In doing the trench method you would not want to haul off the soil that is not used. You would just want to push it to the side, maybe make a slight windbreak along the side of your garden.  You will likely end up using this soil over time anyway. This method will require you to do some good planning as it becomes a touch more of a long term commitment due to the effort to do the trenching.  I guess in simple terms, it just replaces or adds to the typical way that you have always done things. But the simple thing is that it removes some of those limiting factors.  It will also allow for a less frequency on watering and once you get things soaked, take less water from then on out.  To help on the areas between the trenches, you can plant clover as the clover will fixate nitrogen into the soil and the nitrogen fixed there will migrate over to the trench area, thus giving you more no cost nutrients.  Another nice thing is that it doesn't matter what you grow between the rows, if it is a plant, it will fixate carbon into the soil. Then as it grows, you can run the lawnmower over it, blow the mowed material onto the bales or over the trenches and then you have "green manure" being added throughout the year.  It would be nice to mow your weeds than to pull them, would it not?

In my opinion, using the trench method with a small square bale is a very good option. In this method, you would dig the trench about a foot deep, and a little over 14 inches wide. Then roll the bale in on its side. just like you would in the typical bale method. Push some soil up to the sides of the bale, remove the excess soil to the side of the garden. You would then have the bale about 8 inches or so above the ground level. As the bale material composts down, it won't be long until it is at ground level, no cleanup mess and then you have an excellent soil medium to work with for years to come. All you have to do is add the nutrients, composted material or whatever you need for your plants.  Perhaps one of the best ideas that I love about this method, the bale method is that you can fashion a simple greenhouse over the plants for when they need it, remove it when the frost danger is gone. Then where warranted, like with cucumbers, beans, tomatoes,etc., you can place a system for plants to climb. A real good tresses system that works great is a cattle panel. These are usually 54 inches tall and 16 feet long.  You can usually get the economy panels at agricultural supply places, feed stores, etc., for 20 to 24 dollars each. Sometimes a little less when on sale. These are much stiffer than net wire fencing. I am sure than if you get creative, you can come up with ideas that would serve just as well or come up with options that would allow for repurposing some items that would be very economically viable to serve this purpose.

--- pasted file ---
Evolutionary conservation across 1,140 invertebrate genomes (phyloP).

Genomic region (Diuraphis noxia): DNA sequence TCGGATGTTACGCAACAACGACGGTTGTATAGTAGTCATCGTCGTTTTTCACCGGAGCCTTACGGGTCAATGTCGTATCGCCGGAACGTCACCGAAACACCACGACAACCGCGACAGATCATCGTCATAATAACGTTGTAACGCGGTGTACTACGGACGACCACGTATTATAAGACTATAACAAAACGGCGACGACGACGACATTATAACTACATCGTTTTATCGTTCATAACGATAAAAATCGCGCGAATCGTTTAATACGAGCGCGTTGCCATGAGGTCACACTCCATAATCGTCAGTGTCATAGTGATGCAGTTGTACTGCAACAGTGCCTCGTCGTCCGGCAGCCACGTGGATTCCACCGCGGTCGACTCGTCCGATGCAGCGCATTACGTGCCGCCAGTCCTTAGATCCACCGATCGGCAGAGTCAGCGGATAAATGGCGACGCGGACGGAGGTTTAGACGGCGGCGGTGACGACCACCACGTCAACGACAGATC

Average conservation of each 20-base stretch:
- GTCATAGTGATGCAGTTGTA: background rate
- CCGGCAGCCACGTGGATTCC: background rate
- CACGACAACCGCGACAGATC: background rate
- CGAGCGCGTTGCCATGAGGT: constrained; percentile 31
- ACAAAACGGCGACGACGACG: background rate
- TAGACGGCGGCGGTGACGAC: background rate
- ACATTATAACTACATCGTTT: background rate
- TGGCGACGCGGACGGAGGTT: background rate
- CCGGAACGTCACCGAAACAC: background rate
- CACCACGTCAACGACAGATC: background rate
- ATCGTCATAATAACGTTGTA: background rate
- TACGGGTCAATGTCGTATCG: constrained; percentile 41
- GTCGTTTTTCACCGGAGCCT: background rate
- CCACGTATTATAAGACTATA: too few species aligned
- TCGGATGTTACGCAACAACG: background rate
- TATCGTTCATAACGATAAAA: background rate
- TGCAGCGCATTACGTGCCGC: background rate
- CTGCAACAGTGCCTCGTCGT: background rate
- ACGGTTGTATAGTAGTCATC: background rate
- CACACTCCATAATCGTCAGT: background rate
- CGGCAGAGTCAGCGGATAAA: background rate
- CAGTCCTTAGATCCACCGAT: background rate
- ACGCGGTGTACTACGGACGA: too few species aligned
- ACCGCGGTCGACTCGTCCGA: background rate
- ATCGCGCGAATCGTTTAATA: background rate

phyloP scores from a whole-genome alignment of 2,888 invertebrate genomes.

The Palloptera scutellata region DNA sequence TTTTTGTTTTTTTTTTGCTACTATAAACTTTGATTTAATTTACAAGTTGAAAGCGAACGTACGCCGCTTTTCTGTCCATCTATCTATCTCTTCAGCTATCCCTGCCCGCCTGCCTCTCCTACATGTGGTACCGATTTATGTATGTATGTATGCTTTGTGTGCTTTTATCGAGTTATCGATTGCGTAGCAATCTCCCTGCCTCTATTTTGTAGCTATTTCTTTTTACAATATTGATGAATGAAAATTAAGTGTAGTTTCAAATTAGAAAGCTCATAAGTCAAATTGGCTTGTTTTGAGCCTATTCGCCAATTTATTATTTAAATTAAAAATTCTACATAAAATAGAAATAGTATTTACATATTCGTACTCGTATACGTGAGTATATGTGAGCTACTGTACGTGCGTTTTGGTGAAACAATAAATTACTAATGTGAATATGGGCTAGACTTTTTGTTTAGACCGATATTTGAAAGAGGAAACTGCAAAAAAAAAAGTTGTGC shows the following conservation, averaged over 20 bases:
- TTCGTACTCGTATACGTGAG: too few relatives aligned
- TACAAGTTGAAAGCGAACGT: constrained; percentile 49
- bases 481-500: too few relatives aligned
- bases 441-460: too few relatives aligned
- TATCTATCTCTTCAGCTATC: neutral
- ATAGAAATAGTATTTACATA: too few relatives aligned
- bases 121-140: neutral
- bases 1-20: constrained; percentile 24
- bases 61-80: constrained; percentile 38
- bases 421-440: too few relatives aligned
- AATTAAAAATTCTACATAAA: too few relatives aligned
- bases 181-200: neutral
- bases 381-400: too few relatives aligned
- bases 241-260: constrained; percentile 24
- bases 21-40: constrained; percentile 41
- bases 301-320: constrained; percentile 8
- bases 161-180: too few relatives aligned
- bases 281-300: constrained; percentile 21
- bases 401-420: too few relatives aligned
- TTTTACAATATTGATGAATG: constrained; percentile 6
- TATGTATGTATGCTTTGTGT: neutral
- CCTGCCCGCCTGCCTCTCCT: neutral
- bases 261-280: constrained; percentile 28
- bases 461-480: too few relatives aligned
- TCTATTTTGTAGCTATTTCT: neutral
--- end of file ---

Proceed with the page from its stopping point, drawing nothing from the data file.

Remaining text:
In the last discussion I said the next discussion I would focus on seeds, but that is for December. I figured that the last discussion was too long to include the material from this discussion as it was, but after giving it some thought I felt that this material would be of benefit and necessary for the whole discussion to be more complete. As always, you are free to ask questions if you need to. I will do what I can for you to get the answers you need. I hope these gardening ideas help you to be motivated about doing a garden and if you are already doing one, help you to have some ideas to work with to help you do even better.  Thank you for your time and your interest.  Next time.. seed selection, I promise. LOL>